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30 Year -vs- Inflation - What's the next step?


Looking at the FRED data, there are only two times inflation rates were higher than the 30 year fixed: 1973 and 1979. In both cases, the long term mortgage rates had to go higher to slow inflation. The question - is this time different? Will the FED protect the market and lower rates (risking inflation goes higher) or will they protect the consumer and raise rates (which hurts the consumer, but ultimately tames inflation hurting the consumer).



Historically lender want a premium for the money they lend - and to have a premium they want the interest they earn on the money they lend to be higher than inflation rates... why? If I lend you $100,000 at 5%, and inflation is 7%, each dollar you pay me back is worth 2% less.


You pay (the lender) $5,000 in interest on $100,000 at 5% over the first year, but what (the lender) wants to buy has gone up by 7% in cost, so the $5,000 you give (the lender) back won't buy $5,000 worth of 'goods', it would take $7,000 to buy those same goods that have gone up in cost by 7%, so the lender is losing $2,000 a year... this flips things upside down. Historically (the lender) will keep raising rates to get that premium, so either inflation rates come down OR expect rates to continue till there is a premium.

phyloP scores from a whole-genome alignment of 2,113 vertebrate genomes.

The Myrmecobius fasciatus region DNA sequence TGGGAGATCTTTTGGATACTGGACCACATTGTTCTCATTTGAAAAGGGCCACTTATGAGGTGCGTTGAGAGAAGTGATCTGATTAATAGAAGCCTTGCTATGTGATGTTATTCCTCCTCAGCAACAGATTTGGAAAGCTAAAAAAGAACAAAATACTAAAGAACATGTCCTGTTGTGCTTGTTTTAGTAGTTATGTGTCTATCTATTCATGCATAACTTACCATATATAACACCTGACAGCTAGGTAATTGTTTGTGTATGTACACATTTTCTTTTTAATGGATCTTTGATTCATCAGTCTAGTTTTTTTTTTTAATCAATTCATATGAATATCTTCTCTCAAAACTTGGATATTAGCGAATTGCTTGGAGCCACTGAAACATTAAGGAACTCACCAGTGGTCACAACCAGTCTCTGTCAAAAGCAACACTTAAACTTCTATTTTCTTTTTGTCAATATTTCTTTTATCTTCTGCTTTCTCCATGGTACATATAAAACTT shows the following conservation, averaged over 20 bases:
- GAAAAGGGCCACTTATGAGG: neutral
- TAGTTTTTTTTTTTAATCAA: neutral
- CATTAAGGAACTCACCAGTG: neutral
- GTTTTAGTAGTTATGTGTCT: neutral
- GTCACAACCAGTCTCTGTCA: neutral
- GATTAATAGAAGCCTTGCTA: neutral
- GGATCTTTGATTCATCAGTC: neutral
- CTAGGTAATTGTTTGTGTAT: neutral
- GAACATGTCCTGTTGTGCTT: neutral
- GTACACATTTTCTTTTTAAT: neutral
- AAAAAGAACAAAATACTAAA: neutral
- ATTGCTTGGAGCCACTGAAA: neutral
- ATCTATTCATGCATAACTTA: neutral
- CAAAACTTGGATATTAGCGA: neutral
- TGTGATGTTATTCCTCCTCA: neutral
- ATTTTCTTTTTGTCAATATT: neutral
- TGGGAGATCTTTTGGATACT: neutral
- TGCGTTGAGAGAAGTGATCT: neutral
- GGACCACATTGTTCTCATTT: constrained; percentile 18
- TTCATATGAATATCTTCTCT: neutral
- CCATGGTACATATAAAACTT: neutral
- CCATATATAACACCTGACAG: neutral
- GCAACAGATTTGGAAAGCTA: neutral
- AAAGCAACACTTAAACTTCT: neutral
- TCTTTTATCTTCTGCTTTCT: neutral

What's the average premium? Since 1975 it has averaged 2.6%.

That would mean that today, if inflation is at 6%, then 30 year mortgage rates need to go to about 8.6%. If the FED can get inflation back to 2% eventually, then the expectation is that the 30 year mortgage could drop back below 5% again.

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